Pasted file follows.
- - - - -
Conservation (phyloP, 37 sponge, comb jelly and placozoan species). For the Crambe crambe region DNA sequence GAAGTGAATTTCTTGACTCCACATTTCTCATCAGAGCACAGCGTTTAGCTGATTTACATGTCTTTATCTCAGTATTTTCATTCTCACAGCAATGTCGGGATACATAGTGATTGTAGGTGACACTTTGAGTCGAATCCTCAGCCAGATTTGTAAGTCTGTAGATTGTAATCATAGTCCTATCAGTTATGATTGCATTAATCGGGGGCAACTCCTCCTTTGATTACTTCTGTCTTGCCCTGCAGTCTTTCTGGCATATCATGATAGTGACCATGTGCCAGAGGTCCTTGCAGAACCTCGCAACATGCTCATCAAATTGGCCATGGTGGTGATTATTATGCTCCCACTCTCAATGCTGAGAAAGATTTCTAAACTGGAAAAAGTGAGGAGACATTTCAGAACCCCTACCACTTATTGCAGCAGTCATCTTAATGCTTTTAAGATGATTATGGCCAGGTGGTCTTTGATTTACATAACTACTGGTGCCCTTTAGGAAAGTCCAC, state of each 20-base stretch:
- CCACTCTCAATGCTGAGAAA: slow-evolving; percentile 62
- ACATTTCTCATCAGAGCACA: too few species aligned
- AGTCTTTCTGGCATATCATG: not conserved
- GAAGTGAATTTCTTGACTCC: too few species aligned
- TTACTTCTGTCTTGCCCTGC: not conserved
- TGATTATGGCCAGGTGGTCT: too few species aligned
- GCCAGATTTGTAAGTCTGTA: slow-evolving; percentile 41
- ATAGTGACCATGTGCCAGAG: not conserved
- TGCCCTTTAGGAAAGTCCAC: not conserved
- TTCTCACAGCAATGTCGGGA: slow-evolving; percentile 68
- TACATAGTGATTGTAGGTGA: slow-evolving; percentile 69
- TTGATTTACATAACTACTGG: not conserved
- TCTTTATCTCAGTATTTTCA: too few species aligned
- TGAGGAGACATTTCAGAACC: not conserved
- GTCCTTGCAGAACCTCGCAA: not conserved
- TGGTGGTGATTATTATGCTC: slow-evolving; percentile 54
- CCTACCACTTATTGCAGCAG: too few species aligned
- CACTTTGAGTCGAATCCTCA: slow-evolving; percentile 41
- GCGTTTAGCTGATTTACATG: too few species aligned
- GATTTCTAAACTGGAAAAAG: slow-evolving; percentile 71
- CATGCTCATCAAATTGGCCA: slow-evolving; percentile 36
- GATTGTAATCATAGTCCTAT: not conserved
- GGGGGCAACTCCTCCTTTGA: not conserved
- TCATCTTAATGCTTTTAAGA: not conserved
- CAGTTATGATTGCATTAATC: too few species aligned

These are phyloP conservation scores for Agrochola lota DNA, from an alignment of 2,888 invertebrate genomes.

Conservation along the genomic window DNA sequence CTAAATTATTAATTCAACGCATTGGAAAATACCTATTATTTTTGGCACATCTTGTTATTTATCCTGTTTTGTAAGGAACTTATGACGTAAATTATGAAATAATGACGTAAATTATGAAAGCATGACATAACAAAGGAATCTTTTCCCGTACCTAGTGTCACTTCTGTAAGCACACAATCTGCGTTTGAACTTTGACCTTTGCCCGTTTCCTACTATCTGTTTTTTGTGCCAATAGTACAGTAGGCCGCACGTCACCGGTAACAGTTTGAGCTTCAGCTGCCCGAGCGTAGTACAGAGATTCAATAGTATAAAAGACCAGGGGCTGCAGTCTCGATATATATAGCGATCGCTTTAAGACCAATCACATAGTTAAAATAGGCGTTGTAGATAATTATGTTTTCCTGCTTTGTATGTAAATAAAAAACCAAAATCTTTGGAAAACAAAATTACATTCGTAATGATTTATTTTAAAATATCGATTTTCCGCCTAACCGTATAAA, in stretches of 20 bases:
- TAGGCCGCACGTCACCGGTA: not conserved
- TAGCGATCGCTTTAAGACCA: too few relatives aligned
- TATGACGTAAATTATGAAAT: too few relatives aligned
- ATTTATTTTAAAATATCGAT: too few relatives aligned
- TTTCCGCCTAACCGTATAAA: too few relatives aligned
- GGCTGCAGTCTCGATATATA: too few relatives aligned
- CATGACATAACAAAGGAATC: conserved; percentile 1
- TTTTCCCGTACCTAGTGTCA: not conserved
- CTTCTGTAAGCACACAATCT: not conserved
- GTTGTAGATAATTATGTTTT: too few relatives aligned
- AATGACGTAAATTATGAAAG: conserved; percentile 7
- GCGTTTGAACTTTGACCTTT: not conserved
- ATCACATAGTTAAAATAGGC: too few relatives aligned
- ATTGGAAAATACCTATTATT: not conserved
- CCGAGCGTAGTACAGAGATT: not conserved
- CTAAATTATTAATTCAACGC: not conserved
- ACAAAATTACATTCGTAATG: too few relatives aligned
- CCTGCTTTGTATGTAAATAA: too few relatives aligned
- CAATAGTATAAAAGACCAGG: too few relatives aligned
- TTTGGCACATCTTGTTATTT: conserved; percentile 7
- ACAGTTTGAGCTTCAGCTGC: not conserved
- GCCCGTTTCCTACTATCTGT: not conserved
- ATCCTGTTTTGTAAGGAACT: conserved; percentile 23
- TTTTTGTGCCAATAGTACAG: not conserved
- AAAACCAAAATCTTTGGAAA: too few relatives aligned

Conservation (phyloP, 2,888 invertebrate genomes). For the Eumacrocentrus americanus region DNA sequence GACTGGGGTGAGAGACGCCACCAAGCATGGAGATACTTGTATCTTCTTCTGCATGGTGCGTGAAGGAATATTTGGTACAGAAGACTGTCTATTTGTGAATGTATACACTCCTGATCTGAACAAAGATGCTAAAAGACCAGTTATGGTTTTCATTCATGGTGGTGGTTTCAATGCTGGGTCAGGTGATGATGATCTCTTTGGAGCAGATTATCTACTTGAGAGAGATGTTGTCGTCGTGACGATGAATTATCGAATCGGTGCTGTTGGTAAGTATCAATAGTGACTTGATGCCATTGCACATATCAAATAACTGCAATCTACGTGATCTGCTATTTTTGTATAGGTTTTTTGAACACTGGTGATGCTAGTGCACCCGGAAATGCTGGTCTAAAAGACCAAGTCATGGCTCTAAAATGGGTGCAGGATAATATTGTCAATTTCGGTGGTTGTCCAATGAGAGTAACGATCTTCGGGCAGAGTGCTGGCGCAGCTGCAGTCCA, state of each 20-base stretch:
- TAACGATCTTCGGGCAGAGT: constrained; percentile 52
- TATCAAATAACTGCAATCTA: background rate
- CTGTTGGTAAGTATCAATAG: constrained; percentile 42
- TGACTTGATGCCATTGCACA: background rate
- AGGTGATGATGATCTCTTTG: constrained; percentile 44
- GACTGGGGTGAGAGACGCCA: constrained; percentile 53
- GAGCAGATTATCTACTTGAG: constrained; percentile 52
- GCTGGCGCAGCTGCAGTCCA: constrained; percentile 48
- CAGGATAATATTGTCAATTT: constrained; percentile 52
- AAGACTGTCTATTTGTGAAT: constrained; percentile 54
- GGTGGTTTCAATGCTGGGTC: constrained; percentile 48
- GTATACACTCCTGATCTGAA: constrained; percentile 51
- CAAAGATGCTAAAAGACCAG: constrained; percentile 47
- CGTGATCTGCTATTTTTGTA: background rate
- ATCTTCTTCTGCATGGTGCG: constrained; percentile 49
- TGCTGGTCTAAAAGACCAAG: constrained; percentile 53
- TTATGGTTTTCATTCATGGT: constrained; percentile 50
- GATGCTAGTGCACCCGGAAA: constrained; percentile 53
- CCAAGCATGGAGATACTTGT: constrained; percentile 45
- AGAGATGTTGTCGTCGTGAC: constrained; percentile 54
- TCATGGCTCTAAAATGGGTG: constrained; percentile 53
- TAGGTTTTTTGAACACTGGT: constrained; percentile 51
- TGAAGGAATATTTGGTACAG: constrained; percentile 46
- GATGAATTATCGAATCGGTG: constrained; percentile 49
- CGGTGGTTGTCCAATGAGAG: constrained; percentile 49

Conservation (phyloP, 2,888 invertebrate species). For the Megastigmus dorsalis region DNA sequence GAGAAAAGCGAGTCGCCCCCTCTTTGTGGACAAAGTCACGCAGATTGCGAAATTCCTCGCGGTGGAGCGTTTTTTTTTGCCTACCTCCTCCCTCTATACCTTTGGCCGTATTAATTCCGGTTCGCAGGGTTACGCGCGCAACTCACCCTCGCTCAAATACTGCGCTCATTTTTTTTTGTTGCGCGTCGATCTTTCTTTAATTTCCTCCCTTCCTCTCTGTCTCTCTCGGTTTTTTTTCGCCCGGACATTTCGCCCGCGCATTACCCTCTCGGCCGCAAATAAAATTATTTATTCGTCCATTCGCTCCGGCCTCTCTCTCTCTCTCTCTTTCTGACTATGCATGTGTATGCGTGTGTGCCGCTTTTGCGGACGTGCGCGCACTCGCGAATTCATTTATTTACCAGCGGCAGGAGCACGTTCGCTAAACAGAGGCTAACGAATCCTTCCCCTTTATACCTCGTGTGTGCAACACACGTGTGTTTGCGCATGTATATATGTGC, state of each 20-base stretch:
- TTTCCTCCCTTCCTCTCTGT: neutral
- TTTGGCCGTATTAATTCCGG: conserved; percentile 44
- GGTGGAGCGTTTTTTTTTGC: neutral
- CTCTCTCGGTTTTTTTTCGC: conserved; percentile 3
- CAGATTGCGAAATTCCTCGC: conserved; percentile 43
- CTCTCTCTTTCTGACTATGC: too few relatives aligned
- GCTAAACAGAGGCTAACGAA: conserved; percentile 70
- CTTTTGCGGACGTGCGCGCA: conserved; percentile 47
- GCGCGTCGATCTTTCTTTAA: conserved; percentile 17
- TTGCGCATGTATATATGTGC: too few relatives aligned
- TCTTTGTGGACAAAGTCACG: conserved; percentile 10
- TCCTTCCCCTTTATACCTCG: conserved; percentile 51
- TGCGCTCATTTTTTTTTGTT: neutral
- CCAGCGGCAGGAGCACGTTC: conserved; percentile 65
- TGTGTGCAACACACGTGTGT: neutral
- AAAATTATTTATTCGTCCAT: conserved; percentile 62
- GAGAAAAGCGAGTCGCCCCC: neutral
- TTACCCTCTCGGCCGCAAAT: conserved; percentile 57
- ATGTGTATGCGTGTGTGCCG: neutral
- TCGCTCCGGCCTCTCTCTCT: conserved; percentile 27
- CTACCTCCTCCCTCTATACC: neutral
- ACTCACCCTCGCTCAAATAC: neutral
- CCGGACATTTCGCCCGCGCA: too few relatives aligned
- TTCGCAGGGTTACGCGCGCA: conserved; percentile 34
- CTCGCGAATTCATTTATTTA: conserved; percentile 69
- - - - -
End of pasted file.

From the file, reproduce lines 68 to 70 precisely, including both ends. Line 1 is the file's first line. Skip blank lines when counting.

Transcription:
- CGTGATCTGCTATTTTTGTA: background rate
- ATCTTCTTCTGCATGGTGCG: constrained; percentile 49
- TGCTGGTCTAAAAGACCAAG: constrained; percentile 53